No series of stories about black culture in Strathcona would be complete without one about Hogan’s Alley, known for its illegal drinking establishments, brothels and gambling dens. According to one description, “There was nothing but parties in Hogan’s Alley – night- time, anytime, and Sundays all day. You could go by at six or seven o’clock in the morning, and you could hear jukeboxes going, you hear somebody hammering the piano, playing the guitar, or hear some fighting, or see some fighting, screams, and everybody carrying on.”

“Hogan’s Alley has become really symbolic for a lot of young people, but a lot of the black community were really upstanding citizens who saw Hogan’s Alley as nefarious and not a part of who they were. So we also want to balance that with other stories to give a full picture of what black Strathcona was like,” says Rausenberg.

Rausenberg is hoping to have the videos complete and markers in place by the end of 2013. “It’s going to be amazing, having people able to really get a sense of these people and places and times coming alive again through these videos. I can’t wait.” VF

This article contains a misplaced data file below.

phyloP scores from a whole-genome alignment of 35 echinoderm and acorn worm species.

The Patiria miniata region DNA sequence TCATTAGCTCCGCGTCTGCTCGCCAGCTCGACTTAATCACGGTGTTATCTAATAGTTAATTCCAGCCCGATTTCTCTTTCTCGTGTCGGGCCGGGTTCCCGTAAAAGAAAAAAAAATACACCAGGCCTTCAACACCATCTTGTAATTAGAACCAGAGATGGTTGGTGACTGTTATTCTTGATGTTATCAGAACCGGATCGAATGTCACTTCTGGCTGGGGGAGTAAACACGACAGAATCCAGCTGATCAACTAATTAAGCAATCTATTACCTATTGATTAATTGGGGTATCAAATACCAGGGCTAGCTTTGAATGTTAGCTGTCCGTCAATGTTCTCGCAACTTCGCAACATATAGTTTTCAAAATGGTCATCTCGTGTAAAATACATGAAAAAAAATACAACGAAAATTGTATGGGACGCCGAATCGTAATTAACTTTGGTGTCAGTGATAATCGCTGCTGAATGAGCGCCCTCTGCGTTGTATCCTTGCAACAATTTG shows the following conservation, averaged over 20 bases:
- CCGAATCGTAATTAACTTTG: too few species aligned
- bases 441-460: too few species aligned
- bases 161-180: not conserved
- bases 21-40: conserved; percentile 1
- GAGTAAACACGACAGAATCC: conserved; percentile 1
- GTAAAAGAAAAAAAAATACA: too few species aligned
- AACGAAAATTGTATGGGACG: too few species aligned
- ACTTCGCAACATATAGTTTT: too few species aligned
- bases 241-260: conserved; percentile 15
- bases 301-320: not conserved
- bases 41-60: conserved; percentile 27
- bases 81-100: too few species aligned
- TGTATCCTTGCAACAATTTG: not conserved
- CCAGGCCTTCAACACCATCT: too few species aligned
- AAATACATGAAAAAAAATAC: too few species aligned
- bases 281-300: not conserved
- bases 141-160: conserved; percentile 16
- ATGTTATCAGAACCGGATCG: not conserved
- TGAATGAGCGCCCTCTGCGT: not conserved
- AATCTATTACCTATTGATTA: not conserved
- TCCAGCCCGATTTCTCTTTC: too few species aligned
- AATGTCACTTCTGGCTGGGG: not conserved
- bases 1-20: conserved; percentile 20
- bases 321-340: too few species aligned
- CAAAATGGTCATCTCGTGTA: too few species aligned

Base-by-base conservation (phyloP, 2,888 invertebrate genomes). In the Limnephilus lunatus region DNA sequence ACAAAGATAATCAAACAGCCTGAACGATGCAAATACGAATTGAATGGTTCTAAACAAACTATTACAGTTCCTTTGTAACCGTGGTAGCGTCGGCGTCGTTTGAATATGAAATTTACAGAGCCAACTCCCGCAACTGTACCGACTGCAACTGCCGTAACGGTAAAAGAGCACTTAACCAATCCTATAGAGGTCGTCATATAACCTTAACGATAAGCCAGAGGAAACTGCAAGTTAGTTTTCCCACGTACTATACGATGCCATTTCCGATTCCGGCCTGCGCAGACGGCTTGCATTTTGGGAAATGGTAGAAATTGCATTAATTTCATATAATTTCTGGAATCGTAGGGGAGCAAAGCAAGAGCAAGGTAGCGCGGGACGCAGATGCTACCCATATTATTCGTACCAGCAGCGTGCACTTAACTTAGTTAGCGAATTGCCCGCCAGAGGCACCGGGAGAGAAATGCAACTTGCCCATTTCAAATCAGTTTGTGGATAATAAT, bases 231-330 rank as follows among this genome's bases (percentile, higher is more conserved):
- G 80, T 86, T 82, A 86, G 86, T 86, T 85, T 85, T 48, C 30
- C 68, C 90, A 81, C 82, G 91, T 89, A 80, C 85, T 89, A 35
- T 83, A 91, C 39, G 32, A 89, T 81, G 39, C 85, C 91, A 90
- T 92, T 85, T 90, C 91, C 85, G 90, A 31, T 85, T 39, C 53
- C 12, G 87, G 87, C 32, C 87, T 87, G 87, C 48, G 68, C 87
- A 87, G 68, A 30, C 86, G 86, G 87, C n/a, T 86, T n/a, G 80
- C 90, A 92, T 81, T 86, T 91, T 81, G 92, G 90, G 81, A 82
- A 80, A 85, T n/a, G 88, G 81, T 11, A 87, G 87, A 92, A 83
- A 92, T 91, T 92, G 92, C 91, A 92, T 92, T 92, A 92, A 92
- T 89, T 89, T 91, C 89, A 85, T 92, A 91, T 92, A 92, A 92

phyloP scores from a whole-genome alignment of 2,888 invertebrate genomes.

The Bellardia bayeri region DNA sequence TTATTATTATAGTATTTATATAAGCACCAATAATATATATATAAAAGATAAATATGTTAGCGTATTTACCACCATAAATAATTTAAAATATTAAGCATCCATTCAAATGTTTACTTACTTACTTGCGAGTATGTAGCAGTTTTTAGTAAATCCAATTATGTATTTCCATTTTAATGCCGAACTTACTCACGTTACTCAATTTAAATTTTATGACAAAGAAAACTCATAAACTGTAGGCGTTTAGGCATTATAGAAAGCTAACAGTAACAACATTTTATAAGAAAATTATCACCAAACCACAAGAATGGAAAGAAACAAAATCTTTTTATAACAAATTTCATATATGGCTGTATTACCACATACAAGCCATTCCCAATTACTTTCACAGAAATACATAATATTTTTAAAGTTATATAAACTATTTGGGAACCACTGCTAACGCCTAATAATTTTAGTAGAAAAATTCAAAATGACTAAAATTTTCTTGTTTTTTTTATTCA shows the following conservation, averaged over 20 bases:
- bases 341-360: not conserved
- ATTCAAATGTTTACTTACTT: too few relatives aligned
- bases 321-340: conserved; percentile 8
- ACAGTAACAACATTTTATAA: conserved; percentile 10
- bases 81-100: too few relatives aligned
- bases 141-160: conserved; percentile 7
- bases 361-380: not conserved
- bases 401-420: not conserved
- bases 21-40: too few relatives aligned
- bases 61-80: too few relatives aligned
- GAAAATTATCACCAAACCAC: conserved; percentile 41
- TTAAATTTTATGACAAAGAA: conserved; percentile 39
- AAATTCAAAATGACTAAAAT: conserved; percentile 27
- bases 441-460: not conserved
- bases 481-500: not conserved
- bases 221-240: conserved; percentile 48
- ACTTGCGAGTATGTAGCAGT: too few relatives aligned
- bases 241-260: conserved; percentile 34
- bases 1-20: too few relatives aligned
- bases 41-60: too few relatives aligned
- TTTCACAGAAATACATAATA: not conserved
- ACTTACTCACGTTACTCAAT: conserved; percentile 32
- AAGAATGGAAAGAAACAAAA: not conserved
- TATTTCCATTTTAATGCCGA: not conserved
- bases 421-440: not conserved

For more information about the Black Strathcona project, after January 2014, go to blackstrathcona.ca  To support innovative cultural history projects like Black Strathcona, call Peter in Development and Donor Services at 604.629.5357, or visit our Give section at vancouverfoundation.ca/give. You can also learn more about our arts & culture grants program here

(photo top right) The Harlem Nocturne – owned by trombonist Ernie King (pictured posing with dancers) and his wife, showgirl Marcella “Choo Choo” Williams – was Vancouver’s only black nightclub when it opened in 1957.  

(photo below) Barbara Howard -- Grade 11 student at Britannia, and the fastest woman in the British Empire in 1938.

 
Vancouver Foundation magazine Fall 2013

By Dorothy Bartoszewski
Photos M. King and B. Howard

 

Add new comment

Plain text

  • No HTML tags allowed.
  • Lines and paragraphs break automatically.